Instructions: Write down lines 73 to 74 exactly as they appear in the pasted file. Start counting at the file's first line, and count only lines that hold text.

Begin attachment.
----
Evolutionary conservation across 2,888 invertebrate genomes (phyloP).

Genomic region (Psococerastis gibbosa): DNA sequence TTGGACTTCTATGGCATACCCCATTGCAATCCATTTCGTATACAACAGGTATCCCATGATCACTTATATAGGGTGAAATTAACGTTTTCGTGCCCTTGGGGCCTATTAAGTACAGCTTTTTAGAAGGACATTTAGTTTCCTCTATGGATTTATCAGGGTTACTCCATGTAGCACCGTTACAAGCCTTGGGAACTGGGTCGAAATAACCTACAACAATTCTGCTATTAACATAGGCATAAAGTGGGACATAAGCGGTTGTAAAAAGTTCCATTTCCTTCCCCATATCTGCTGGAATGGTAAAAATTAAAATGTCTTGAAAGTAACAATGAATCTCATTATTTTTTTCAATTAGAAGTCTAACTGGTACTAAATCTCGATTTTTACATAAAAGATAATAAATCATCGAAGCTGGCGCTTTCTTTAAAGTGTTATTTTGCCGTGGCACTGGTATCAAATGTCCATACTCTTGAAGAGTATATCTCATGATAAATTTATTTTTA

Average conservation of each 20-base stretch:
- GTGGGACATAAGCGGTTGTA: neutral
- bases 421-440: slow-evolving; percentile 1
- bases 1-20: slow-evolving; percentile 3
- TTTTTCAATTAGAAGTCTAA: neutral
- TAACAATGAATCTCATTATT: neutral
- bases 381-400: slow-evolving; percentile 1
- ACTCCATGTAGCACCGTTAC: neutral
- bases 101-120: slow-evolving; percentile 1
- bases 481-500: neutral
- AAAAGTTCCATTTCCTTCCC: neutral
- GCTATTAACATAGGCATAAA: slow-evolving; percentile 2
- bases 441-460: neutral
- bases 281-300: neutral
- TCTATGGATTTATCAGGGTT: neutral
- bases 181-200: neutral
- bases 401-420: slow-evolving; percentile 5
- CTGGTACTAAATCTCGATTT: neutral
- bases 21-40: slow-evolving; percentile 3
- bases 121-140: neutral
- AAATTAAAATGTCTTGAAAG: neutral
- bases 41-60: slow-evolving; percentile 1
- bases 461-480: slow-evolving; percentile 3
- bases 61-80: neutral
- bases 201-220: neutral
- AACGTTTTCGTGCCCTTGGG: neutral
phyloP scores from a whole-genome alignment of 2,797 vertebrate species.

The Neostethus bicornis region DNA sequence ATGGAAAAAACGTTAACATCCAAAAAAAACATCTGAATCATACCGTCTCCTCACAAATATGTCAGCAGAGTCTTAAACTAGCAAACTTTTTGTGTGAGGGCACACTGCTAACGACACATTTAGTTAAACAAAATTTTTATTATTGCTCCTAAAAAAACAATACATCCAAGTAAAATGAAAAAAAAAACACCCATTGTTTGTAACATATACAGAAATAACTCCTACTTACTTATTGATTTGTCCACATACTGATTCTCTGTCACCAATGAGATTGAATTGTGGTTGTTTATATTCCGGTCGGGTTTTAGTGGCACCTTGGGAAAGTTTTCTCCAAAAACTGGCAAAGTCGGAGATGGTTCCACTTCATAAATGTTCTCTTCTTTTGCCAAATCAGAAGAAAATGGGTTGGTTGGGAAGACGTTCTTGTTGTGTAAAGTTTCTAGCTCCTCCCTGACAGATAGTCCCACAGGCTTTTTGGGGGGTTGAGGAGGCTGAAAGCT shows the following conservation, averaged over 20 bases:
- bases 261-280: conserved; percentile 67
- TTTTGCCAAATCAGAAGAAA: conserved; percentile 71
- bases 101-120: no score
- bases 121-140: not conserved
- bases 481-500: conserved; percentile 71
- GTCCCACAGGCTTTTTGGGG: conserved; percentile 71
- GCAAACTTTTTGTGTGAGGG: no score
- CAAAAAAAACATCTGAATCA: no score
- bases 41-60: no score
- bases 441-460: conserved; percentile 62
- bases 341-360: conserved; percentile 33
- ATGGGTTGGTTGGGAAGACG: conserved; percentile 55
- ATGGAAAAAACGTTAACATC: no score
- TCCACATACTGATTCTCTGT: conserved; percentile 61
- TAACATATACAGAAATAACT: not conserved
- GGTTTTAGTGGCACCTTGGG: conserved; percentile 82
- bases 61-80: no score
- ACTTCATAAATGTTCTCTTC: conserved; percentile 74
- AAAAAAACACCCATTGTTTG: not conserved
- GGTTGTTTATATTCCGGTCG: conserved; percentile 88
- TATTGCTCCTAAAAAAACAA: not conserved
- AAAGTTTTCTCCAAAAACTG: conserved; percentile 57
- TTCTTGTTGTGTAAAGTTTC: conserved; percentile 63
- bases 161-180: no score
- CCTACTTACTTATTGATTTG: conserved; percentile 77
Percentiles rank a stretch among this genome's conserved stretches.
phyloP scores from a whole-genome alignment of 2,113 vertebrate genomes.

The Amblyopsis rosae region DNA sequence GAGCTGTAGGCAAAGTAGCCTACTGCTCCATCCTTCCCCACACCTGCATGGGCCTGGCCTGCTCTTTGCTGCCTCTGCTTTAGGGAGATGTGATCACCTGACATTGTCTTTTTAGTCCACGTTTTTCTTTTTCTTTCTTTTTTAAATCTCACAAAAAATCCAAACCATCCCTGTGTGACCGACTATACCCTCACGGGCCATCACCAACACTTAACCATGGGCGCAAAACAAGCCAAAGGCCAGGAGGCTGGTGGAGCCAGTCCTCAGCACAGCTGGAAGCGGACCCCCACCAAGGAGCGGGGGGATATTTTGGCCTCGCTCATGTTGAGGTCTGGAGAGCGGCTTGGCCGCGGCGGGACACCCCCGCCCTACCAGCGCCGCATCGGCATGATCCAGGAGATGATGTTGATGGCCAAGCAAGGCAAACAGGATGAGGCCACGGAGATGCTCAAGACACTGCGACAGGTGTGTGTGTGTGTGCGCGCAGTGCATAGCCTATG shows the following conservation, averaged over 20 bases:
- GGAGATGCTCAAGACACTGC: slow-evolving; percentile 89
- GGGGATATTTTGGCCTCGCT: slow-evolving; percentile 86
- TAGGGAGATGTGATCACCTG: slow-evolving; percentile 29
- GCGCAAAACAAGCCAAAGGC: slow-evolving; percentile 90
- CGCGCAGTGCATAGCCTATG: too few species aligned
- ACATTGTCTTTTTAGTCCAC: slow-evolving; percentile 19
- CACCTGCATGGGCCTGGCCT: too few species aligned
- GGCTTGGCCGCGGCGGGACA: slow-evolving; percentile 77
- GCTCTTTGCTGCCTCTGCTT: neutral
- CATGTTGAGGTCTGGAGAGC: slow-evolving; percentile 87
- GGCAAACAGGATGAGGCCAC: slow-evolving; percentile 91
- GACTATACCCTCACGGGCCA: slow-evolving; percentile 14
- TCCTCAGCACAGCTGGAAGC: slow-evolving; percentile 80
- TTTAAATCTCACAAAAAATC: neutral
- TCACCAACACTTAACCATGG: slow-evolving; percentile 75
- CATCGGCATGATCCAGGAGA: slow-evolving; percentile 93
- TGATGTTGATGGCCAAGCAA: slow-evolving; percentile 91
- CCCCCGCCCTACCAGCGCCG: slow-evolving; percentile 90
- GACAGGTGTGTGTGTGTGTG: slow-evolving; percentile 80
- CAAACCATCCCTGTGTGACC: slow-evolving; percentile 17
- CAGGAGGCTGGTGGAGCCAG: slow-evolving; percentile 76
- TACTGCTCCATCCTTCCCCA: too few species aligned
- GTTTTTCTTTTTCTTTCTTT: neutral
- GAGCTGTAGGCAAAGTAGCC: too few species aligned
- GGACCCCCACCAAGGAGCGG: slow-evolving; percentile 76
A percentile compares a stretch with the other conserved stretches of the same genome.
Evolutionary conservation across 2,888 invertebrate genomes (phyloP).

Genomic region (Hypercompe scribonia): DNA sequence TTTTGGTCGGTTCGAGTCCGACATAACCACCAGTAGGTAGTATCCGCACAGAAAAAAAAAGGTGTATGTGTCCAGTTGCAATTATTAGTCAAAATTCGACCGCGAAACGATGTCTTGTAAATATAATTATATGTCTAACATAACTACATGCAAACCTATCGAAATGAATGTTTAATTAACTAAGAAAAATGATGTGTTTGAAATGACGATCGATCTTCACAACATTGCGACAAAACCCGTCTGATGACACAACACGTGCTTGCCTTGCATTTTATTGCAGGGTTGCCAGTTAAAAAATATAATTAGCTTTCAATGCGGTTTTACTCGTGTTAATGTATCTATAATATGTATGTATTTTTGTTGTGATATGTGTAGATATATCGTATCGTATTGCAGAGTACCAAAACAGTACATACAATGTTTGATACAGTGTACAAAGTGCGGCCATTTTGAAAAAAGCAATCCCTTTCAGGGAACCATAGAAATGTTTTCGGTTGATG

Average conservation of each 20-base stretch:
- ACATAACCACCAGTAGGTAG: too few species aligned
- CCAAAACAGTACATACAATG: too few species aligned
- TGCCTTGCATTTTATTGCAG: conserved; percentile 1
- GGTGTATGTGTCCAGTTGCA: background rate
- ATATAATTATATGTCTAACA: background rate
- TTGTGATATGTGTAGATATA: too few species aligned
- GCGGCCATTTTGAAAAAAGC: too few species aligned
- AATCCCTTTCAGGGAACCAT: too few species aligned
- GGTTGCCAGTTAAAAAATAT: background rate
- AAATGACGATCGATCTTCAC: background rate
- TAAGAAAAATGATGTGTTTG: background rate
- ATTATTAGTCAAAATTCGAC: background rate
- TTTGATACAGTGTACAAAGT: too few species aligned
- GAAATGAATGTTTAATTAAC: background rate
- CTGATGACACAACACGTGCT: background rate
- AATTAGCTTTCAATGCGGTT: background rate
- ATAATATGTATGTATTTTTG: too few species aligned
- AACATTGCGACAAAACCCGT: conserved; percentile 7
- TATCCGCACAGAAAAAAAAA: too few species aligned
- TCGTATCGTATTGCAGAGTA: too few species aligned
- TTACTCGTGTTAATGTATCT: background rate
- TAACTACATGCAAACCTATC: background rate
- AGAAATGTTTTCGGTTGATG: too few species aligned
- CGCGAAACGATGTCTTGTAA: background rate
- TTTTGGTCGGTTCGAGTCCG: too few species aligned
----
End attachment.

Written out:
- TCACCAACACTTAACCATGG: slow-evolving; percentile 75
- CATCGGCATGATCCAGGAGA: slow-evolving; percentile 93